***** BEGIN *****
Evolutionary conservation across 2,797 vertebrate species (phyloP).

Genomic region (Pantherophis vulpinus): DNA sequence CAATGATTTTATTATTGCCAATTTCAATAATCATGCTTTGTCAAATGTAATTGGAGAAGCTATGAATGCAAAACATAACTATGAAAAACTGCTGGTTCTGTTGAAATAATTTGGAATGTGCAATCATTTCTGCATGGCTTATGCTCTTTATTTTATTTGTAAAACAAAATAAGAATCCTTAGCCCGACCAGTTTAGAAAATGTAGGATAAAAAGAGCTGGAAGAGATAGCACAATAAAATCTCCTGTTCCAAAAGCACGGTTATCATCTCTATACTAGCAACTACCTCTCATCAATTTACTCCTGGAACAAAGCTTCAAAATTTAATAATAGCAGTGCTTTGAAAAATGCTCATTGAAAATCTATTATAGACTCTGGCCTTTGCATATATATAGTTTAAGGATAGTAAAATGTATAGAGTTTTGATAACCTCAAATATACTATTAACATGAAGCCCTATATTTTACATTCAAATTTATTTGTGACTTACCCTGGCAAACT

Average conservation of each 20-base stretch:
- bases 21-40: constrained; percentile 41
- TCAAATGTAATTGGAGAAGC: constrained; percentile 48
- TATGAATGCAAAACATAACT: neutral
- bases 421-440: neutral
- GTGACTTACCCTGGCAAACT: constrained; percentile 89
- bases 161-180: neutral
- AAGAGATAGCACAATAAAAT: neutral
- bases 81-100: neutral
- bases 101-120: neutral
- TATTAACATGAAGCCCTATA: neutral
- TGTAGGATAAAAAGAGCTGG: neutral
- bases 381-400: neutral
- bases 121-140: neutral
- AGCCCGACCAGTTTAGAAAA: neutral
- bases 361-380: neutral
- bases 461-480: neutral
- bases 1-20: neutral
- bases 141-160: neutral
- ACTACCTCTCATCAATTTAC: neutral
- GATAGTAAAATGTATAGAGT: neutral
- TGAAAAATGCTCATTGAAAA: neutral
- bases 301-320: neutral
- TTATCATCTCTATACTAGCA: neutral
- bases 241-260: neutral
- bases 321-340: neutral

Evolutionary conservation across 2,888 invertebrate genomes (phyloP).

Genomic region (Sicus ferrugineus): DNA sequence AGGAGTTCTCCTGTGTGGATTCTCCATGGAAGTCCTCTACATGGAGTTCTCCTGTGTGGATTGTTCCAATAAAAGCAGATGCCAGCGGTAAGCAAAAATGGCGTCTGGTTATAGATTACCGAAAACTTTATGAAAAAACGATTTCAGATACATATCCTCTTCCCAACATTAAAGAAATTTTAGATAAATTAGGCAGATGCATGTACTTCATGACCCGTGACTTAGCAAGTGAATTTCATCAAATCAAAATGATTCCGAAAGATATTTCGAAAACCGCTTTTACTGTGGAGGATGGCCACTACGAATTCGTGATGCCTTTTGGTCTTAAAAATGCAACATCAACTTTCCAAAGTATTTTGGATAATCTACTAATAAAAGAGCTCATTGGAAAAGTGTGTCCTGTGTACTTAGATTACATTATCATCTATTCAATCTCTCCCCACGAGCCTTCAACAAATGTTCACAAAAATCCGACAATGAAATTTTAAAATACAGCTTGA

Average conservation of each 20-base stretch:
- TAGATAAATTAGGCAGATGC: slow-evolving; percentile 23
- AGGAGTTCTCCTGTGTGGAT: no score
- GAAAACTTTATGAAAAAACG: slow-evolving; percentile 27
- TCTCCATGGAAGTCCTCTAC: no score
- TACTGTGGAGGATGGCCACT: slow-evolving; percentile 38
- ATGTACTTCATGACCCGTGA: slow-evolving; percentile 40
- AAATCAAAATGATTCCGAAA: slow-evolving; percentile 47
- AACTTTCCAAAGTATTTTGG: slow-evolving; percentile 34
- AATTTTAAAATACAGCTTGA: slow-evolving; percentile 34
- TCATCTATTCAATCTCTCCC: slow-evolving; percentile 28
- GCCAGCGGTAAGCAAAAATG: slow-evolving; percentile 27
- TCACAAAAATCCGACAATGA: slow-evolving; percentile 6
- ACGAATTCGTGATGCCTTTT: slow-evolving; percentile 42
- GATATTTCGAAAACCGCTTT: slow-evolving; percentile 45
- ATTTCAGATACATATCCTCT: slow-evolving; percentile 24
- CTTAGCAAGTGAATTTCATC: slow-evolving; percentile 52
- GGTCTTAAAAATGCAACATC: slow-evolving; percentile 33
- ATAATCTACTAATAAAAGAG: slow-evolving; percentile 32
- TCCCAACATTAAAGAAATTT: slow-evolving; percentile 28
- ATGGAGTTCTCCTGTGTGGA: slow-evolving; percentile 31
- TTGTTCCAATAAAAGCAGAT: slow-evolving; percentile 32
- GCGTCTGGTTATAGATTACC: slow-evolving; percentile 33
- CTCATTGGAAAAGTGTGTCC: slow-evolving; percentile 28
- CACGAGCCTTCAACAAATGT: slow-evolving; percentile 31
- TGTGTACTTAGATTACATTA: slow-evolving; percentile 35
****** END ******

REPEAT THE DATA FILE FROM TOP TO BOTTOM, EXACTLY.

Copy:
Evolutionary conservation across 2,797 vertebrate species (phyloP).

Genomic region (Pantherophis vulpinus): DNA sequence CAATGATTTTATTATTGCCAATTTCAATAATCATGCTTTGTCAAATGTAATTGGAGAAGCTATGAATGCAAAACATAACTATGAAAAACTGCTGGTTCTGTTGAAATAATTTGGAATGTGCAATCATTTCTGCATGGCTTATGCTCTTTATTTTATTTGTAAAACAAAATAAGAATCCTTAGCCCGACCAGTTTAGAAAATGTAGGATAAAAAGAGCTGGAAGAGATAGCACAATAAAATCTCCTGTTCCAAAAGCACGGTTATCATCTCTATACTAGCAACTACCTCTCATCAATTTACTCCTGGAACAAAGCTTCAAAATTTAATAATAGCAGTGCTTTGAAAAATGCTCATTGAAAATCTATTATAGACTCTGGCCTTTGCATATATATAGTTTAAGGATAGTAAAATGTATAGAGTTTTGATAACCTCAAATATACTATTAACATGAAGCCCTATATTTTACATTCAAATTTATTTGTGACTTACCCTGGCAAACT

Average conservation of each 20-base stretch:
- bases 21-40: constrained; percentile 41
- TCAAATGTAATTGGAGAAGC: constrained; percentile 48
- TATGAATGCAAAACATAACT: neutral
- bases 421-440: neutral
- GTGACTTACCCTGGCAAACT: constrained; percentile 89
- bases 161-180: neutral
- AAGAGATAGCACAATAAAAT: neutral
- bases 81-100: neutral
- bases 101-120: neutral
- TATTAACATGAAGCCCTATA: neutral
- TGTAGGATAAAAAGAGCTGG: neutral
- bases 381-400: neutral
- bases 121-140: neutral
- AGCCCGACCAGTTTAGAAAA: neutral
- bases 361-380: neutral
- bases 461-480: neutral
- bases 1-20: neutral
- bases 141-160: neutral
- ACTACCTCTCATCAATTTAC: neutral
- GATAGTAAAATGTATAGAGT: neutral
- TGAAAAATGCTCATTGAAAA: neutral
- bases 301-320: neutral
- TTATCATCTCTATACTAGCA: neutral
- bases 241-260: neutral
- bases 321-340: neutral

Evolutionary conservation across 2,888 invertebrate genomes (phyloP).

Genomic region (Sicus ferrugineus): DNA sequence AGGAGTTCTCCTGTGTGGATTCTCCATGGAAGTCCTCTACATGGAGTTCTCCTGTGTGGATTGTTCCAATAAAAGCAGATGCCAGCGGTAAGCAAAAATGGCGTCTGGTTATAGATTACCGAAAACTTTATGAAAAAACGATTTCAGATACATATCCTCTTCCCAACATTAAAGAAATTTTAGATAAATTAGGCAGATGCATGTACTTCATGACCCGTGACTTAGCAAGTGAATTTCATCAAATCAAAATGATTCCGAAAGATATTTCGAAAACCGCTTTTACTGTGGAGGATGGCCACTACGAATTCGTGATGCCTTTTGGTCTTAAAAATGCAACATCAACTTTCCAAAGTATTTTGGATAATCTACTAATAAAAGAGCTCATTGGAAAAGTGTGTCCTGTGTACTTAGATTACATTATCATCTATTCAATCTCTCCCCACGAGCCTTCAACAAATGTTCACAAAAATCCGACAATGAAATTTTAAAATACAGCTTGA

Average conservation of each 20-base stretch:
- TAGATAAATTAGGCAGATGC: slow-evolving; percentile 23
- AGGAGTTCTCCTGTGTGGAT: no score
- GAAAACTTTATGAAAAAACG: slow-evolving; percentile 27
- TCTCCATGGAAGTCCTCTAC: no score
- TACTGTGGAGGATGGCCACT: slow-evolving; percentile 38
- ATGTACTTCATGACCCGTGA: slow-evolving; percentile 40
- AAATCAAAATGATTCCGAAA: slow-evolving; percentile 47
- AACTTTCCAAAGTATTTTGG: slow-evolving; percentile 34
- AATTTTAAAATACAGCTTGA: slow-evolving; percentile 34
- TCATCTATTCAATCTCTCCC: slow-evolving; percentile 28
- GCCAGCGGTAAGCAAAAATG: slow-evolving; percentile 27
- TCACAAAAATCCGACAATGA: slow-evolving; percentile 6
- ACGAATTCGTGATGCCTTTT: slow-evolving; percentile 42
- GATATTTCGAAAACCGCTTT: slow-evolving; percentile 45
- ATTTCAGATACATATCCTCT: slow-evolving; percentile 24
- CTTAGCAAGTGAATTTCATC: slow-evolving; percentile 52
- GGTCTTAAAAATGCAACATC: slow-evolving; percentile 33
- ATAATCTACTAATAAAAGAG: slow-evolving; percentile 32
- TCCCAACATTAAAGAAATTT: slow-evolving; percentile 28
- ATGGAGTTCTCCTGTGTGGA: slow-evolving; percentile 31
- TTGTTCCAATAAAAGCAGAT: slow-evolving; percentile 32
- GCGTCTGGTTATAGATTACC: slow-evolving; percentile 33
- CTCATTGGAAAAGTGTGTCC: slow-evolving; percentile 28
- CACGAGCCTTCAACAAATGT: slow-evolving; percentile 31
- TGTGTACTTAGATTACATTA: slow-evolving; percentile 35